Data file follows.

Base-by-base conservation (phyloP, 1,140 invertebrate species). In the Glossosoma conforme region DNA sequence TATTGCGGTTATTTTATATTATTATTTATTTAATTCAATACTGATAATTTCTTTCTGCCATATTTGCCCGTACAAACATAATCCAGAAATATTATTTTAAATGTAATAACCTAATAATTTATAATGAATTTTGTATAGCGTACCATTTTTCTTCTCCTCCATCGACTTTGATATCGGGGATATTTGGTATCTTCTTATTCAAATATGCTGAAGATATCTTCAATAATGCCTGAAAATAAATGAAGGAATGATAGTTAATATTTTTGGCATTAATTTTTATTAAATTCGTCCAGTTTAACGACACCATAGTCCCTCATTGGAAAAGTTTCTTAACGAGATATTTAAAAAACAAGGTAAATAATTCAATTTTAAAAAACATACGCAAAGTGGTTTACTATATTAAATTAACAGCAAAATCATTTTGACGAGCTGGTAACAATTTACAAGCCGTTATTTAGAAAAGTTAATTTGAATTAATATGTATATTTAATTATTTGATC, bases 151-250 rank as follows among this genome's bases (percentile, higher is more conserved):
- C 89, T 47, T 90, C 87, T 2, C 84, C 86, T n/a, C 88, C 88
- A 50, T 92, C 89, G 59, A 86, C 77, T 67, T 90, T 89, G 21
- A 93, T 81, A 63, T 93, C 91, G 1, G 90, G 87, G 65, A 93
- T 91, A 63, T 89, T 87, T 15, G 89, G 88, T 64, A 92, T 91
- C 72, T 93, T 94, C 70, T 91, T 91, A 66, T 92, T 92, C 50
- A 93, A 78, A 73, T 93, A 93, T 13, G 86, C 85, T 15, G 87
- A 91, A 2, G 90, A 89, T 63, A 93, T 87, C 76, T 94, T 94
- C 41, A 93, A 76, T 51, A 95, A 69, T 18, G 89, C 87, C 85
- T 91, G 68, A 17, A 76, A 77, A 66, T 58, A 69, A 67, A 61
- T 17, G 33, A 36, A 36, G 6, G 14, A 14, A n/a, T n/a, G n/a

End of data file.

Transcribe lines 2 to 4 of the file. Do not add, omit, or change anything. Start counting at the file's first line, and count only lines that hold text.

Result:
- C 89, T 47, T 90, C 87, T 2, C 84, C 86, T n/a, C 88, C 88
- A 50, T 92, C 89, G 59, A 86, C 77, T 67, T 90, T 89, G 21
- A 93, T 81, A 63, T 93, C 91, G 1, G 90, G 87, G 65, A 93